Sunday, April 14, 2024

Endless running

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Endless running

‘Aiz rattiri military aspi in this giram, you who are changra polapan go giram chaiyya go midi aiz rattiri. And those who stay at home should be careful,” said an uncle from our village. He was a member of the Peace Committee. It was ten o’clock at night. Village night, all around deserted. The call of a fox can be heard in the distance. Many people, young and old, are listening to the news on Swadhin Bangla Betar in the house of Maqbool uncle next door. Bangla news is over, but people are listening to the ‘Chalichchanti’ news of Aakashbani Cuttack, paying attention as if it is a language they know.

I looked at his face in disbelief. He said this twice before. The people of the village forgot about their age, left their houses and ran like crazy towards some other village, even if they had little possessions. It is an incredibly sad scene. Small and big people are running like a procession. After a certain period of time people returned to the village. Although the physical and mental pressure has been a lot, still the people of the village are relieved because the military did not come. I said, ‘Uncle, he said two days before that the military will come.’ Uncle’s expression of determination in his eyes, ‘Aiz but really Aspi. Where else do you go for two days, go this way, and do not delay.’ I looked at his face in surprise. How many times I visited this uncle’s house in Dhaka when I was very young. He was a loving person. How much has he changed now by joining hands with the military. We have never known how people can change so much, out of fear and greed.

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Our house is called Barabari in Muraripur village. The grandfathers were not brothers. So not the partner’s big house, big yard. The number of people is also high. Urban siblings, sisters, nephews of many partners have left the city and come to our house in the village. After hearing the uncle’s news, the whole house woke up in a moment. There is no need to be careful, so we gathered three pansi boats and crossed the Padma within a few hours. The younger sister woke up with a hasty scream. Both mother and sister are ready to cross the river. My uncle looked at my mother and sister and said,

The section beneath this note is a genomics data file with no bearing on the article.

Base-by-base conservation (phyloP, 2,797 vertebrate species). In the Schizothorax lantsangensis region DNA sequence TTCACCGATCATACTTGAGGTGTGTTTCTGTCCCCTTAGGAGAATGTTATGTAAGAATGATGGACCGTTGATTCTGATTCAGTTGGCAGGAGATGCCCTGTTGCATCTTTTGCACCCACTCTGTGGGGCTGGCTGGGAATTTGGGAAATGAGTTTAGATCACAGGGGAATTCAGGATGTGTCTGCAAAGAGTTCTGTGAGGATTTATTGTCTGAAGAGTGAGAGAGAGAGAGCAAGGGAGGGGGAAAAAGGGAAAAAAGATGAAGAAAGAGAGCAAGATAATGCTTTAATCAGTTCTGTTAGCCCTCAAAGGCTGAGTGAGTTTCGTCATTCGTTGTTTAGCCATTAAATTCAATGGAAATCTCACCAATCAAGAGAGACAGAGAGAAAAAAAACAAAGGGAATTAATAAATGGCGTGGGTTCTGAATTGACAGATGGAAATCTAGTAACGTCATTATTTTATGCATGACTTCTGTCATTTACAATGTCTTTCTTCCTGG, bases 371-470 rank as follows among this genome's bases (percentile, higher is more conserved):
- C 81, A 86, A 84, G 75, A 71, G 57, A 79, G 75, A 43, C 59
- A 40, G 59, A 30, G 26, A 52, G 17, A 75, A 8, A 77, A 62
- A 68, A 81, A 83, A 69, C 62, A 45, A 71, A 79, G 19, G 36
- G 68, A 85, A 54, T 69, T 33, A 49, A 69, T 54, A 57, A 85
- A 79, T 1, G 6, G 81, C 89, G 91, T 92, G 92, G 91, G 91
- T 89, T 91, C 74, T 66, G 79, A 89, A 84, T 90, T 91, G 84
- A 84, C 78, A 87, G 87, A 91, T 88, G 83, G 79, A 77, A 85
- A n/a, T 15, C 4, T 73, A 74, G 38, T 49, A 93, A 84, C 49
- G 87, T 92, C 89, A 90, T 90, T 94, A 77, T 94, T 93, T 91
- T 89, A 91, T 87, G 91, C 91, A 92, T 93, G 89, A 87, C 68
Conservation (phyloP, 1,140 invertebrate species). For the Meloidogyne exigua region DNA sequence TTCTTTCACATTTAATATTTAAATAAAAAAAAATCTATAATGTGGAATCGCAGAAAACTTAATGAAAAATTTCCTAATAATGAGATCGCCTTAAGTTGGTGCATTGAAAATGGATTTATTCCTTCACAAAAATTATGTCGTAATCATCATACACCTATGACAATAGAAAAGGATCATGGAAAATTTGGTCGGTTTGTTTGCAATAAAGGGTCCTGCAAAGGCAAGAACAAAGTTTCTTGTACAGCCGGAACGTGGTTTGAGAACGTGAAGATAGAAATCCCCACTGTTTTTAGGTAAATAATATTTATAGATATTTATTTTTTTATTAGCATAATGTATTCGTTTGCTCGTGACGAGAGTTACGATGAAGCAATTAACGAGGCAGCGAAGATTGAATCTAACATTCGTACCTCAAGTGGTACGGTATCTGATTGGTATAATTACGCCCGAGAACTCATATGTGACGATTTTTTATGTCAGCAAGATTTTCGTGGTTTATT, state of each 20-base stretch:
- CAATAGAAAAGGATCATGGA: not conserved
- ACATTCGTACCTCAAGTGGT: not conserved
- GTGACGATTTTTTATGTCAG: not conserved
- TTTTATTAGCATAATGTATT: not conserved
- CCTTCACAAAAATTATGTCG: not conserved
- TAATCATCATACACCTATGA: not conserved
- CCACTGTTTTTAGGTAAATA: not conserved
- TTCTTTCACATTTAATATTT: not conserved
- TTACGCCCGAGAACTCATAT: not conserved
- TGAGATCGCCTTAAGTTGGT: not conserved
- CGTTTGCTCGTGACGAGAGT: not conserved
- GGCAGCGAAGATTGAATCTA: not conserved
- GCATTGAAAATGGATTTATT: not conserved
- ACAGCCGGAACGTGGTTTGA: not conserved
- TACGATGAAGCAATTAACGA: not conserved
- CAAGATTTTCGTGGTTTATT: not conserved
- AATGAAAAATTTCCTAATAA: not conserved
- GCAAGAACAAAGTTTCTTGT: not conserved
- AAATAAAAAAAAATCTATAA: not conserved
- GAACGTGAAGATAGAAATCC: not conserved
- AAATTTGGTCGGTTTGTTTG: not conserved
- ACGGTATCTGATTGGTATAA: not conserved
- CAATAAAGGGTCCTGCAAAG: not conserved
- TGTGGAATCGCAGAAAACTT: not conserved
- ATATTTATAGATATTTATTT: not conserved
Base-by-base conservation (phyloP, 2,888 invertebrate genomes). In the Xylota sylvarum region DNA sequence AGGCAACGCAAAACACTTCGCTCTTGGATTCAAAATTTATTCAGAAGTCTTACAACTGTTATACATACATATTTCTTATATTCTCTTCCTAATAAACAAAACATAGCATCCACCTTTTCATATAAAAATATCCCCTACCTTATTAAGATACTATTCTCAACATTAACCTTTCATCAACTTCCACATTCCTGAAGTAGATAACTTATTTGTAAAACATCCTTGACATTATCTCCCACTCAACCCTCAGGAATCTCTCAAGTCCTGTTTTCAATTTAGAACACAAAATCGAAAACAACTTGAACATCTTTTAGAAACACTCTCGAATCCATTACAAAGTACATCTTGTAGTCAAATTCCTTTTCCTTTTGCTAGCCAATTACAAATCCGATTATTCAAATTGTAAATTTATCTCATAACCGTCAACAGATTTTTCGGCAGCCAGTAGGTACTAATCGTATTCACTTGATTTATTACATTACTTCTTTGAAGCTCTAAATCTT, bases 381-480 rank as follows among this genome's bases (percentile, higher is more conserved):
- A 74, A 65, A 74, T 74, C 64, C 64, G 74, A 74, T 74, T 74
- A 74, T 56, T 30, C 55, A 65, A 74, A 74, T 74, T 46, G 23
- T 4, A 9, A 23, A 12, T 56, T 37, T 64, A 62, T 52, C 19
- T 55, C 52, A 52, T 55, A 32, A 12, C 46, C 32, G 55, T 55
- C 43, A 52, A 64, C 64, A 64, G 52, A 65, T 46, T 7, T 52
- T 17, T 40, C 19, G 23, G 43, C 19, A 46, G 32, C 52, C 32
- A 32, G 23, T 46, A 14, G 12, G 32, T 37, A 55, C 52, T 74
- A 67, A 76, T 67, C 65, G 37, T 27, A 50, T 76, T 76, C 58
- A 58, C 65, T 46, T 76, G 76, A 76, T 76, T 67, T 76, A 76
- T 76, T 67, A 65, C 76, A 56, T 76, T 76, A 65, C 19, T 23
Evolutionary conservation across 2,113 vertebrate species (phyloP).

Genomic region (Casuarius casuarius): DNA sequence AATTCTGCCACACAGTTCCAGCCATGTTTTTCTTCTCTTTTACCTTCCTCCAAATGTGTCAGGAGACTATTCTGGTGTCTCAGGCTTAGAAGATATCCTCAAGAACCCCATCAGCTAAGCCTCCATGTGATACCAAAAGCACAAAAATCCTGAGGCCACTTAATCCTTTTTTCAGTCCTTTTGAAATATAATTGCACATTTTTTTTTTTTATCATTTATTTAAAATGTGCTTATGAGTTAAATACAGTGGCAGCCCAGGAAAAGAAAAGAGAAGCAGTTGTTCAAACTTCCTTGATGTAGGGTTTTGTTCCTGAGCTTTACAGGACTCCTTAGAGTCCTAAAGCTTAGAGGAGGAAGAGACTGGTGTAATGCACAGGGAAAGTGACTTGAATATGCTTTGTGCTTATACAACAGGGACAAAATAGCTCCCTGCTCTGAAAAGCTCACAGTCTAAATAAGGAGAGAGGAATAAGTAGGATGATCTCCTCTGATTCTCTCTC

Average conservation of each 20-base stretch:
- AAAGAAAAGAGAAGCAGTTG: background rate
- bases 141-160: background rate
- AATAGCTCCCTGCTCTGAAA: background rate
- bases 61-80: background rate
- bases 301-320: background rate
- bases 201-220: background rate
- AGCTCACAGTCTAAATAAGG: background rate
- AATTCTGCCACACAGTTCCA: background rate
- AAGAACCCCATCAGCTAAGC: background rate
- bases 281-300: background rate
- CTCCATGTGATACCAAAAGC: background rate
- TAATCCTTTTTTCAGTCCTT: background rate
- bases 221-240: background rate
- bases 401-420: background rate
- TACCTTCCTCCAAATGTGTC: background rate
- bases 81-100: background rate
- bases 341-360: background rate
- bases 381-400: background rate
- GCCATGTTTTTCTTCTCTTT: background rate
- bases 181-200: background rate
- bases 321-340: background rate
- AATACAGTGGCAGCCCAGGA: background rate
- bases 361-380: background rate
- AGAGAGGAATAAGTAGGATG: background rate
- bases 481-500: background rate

–‘No one of you is going up, only the bright-eyed people are going. They stay at home and can go with the patience of the military.’

My mother and sister could have gone but there was no room in the boat. I looked at them helplessly and pitifully. They also looked at us helplessly, as if we would never see each other again. If the military really comes today, will my mother and sister be saved from them! I started to think. Today I think, how they felt at that moment to stay there at that moment.

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